The female nursery web spider (Pisaura mirabilis) is a remarkable and rather formidable lady! She has a fondness for eating her mate so the male of the species apparently brings her a snack to eat and whilst she tucks in to it he takes his chance ... she lays the resulting eggs in a sac which she then carries under her body; it is not attached by threads or other aids, she carries it by grip alone. When the spiderlings are about to emerge she attaches the sac to low vegetation and then weaves a tent around it to protect her young. She then stands guard over it and that is where the common name of the nursery web spider originates.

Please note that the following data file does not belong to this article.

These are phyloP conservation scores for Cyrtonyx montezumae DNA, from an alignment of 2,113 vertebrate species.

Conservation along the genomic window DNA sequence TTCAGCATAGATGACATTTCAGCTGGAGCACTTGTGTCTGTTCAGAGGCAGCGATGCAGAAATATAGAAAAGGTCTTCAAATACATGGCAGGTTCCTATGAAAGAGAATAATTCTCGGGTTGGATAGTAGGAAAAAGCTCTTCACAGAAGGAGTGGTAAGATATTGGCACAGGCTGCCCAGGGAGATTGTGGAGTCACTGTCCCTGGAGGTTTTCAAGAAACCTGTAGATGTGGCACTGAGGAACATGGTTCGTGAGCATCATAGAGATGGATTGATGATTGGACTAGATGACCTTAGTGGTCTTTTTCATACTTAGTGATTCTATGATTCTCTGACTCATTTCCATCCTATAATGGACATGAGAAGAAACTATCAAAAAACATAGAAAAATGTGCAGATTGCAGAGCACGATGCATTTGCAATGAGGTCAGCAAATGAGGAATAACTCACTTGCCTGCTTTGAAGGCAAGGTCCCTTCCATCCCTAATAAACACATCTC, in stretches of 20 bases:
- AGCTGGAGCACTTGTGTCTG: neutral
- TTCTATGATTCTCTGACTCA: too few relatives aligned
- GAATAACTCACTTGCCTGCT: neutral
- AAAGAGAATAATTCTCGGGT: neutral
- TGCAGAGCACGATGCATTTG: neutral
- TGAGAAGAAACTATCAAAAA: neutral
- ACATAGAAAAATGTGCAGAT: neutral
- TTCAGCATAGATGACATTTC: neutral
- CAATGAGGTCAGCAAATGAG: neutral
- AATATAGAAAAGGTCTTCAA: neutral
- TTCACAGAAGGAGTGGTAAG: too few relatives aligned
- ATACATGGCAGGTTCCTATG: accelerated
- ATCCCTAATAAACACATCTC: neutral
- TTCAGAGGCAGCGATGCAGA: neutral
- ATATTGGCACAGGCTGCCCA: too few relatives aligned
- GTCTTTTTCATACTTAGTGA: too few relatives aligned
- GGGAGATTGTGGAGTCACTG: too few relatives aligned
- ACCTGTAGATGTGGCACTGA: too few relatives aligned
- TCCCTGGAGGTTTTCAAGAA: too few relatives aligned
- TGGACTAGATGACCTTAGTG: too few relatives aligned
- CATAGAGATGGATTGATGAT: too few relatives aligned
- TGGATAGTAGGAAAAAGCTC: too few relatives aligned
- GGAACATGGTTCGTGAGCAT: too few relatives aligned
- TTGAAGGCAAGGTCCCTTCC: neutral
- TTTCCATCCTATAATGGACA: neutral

This is the only British member of the genera Pisaura but it is closely related to the equally formidable raft spider. It inhabits low vegetation, often brambles, in grassland, heathland and woodland habitats. It is a common and widespread species during the British summer months. They are certainly overlooked and yet they often wait on the lower leaves of shrubs waiting for prey to pass by, they are ferocious hunters. Like many species of spider they can be very variable in colour and markings.